When you arrived at your room, it was bare, save for a low table, used for socializing. You would sit around it on the floor, legs under the table, on a square flat pillow. Decorations included a rock, etched with kanji on a stand, some flowers, a land line telephone and a television. When you were gone during dinner, the hotel staff slid the table to the side of the room, laid out a futon, and voila! you had your bed. Each room also had a smoking or social sitting room, affixed with two chairs facing each other, divided by a low table. This room was long and narrow and usually had sliding paper doors for privacy and was right in front of the windows of the room. The table usually had an ashtray (most rooms smelled of smoke), a towel dry rack and a refrigerator.
Waiting for you was a folded up Kimono, or Yukata (robe), to be used for going to bath, going to dinner and wandering around town. There were usually two parts to the kimono, the outside gown and the overcoat. The flared sleeves of the overcoat acted as large pockets, perfect for keeping your room key and spare change. It was usual to see Kimonoed Japanese travelers, clogging it down the streets outside the hotel. I told the riders to not pack too much, because ultimately you would be wearing kimonos every night.
Dinner was where this place set itself apart. There was a large dining hall, complete with stage, a vaulted ceiling and tatame floors. Dinner was intricate and was presented with rows of low tables or trays, two rows facing each other. Each tray was an individual dinner, and sported various types of food. You sat on the floor, and tucked your legs underneath the low table. A wooden back rest was anchored underneath a square flat pillow, where you sat.
Your dinner was a set, and what you saw was not all what you got. As you ate your way through each little dish, it was replaced by another exotic delight. The hotel staff buzzed in and out of the room, the kitchen being two full floors below the dining hall. Each meal featured an element of fire. There would be a little sterno burner, over which was a pot or a hot plate or something. It could be a soup, or you would be obliged to cook your own meat. The burners were lit when the entire group sat was assembled, post toast. It was standard that not a morel of food was touched, nor a drop of drink drunk, will the entire group had collected and sat down. As soon as the group was together, there would be a “Kampai!” or cheers, and game on. Usually there was a little aperitif for thekampai, then the sterns would be lit and the feast started.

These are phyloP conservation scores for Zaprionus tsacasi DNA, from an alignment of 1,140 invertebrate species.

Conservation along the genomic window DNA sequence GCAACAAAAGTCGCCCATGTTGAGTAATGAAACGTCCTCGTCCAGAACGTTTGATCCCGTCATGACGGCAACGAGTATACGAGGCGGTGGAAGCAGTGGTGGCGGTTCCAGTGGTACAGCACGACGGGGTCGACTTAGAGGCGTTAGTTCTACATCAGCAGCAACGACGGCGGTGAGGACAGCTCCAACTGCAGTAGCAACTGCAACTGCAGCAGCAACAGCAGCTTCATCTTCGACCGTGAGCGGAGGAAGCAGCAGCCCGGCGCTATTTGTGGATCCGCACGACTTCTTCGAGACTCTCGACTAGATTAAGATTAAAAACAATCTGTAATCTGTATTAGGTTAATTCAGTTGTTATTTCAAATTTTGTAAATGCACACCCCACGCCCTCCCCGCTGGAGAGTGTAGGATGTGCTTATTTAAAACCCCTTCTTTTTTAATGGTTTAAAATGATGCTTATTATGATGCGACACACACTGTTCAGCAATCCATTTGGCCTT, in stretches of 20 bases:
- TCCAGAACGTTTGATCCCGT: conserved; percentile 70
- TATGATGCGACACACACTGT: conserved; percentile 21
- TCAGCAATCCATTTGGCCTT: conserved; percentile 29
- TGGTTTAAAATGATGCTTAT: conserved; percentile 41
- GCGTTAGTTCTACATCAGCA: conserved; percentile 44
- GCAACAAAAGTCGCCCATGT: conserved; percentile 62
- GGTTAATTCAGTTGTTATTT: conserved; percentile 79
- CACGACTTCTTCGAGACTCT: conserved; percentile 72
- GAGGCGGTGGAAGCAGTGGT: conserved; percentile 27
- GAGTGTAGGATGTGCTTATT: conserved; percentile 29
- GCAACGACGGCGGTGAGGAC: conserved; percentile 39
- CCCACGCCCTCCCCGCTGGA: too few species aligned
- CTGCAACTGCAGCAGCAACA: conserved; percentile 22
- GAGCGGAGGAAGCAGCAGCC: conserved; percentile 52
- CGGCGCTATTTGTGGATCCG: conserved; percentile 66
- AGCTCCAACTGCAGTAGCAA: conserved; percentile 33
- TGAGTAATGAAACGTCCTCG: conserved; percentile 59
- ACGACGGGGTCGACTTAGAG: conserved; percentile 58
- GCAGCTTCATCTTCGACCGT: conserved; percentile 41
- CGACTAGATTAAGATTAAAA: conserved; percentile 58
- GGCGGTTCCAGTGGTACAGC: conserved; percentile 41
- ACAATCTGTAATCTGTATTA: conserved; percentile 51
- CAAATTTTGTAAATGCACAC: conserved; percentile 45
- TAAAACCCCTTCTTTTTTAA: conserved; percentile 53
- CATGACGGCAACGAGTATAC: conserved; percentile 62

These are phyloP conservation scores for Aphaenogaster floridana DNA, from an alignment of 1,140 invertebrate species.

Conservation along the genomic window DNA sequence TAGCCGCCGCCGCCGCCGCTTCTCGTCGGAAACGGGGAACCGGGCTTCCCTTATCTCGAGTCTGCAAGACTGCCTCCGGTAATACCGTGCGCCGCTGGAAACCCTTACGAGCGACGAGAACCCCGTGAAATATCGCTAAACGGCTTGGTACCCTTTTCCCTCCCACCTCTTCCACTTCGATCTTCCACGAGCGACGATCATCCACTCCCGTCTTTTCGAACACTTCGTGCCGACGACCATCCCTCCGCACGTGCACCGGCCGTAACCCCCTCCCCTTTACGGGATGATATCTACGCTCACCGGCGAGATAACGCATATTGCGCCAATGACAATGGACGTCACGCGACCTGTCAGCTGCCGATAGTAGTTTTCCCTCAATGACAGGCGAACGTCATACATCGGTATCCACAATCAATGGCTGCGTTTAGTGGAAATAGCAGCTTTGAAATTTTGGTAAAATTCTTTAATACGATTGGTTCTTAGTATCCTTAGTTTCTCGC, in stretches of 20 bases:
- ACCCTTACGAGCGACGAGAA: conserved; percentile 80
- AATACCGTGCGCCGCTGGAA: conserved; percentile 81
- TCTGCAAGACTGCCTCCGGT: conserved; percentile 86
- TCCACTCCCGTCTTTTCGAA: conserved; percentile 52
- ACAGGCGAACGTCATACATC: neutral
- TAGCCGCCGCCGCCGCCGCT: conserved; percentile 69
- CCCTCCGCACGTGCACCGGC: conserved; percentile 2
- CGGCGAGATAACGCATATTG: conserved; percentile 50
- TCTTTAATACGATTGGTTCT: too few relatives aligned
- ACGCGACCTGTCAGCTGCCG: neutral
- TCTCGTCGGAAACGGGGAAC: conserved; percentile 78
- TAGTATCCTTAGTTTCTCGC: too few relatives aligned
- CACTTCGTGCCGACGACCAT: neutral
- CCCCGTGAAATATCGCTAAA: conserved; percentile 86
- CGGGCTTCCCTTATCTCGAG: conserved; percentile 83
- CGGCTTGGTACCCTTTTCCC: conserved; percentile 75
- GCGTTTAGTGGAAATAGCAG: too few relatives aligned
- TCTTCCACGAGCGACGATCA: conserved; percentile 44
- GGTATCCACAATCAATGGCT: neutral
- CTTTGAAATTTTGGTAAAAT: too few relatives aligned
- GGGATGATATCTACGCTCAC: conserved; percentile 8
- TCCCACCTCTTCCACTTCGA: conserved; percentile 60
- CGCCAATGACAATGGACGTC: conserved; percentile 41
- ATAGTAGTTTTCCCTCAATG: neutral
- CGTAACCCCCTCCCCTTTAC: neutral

When you looked over the dinner, it was overwhelming. There was sushi, sashimi, sea weed, egg custard pudding, small fish, tempura fish, tempura vegetables, udon soups, a variety of sauces, rice, pickled vegetables, tofu, and on and on and on. The portions were petite, but the overall size of the meal was staggering. Once one dish was finished, it was replaced by another. The end of the meal was near when you could see some kind of fruit being served. This meal was so over the top, you could hardly believe it was happening! This was not the way Japanese usually ate at home, it was a splurge, a grand luxury.
The baths in the hotel were simple and natural. Each gender had their own room. There was an entrance area, tatame floored, to take off your clothes, use a sink, with a mirror and toothbrushes. There was a place for you to stow your robe and other possessions while you soaked. You would leave your large towel, and all your clothes, and take your small towel into the baths. The Japanese usually used it as a “modesty shield” and hung it casually in front of their goods as they walked around the baths. The small towels were never to enter the baths, so they usually were folded and left sitting on the rim of the baths, or folded up and put on their heads.
To enter the baths, you slid a glass door open and stepped into a tiled, foggy room. In this case, there was one simple bath, about 12 feet by 8 feet and 2 feet deep. A trickle of hot thermal loveliness came in from one corner and poured into the bath. The room was small – enough room for just two shower stalls and the actual bath. Some onsens offered many different tubs, both indoor and outdoor, sometimes with cold tubs, saunas and massage showers. This one was as small as it gets, and at each cleaning stall there was a mirror about two feet off the ground, a plastic stool, plastic seat, moveable shower head, which you could hang hands free high or low. The faucet had the option of faucet or shower head, and had a lever that when pushed, would time out after about 10 seconds. Shampoo, body soap, and conditioner are ubiquitous in these onsens. The baths would be open 24 hours, and exclusive for the hotel guests.
There were two ways to do it: Shower and soap first, rinse and then get in the bath, or rinse and do the soaping post dip. This was our first time at the onsen and soon, the riders would be enquiring about it each evening, they just did not know it yet. It was a soothing way to end the riding day.
Tuesday, March 29th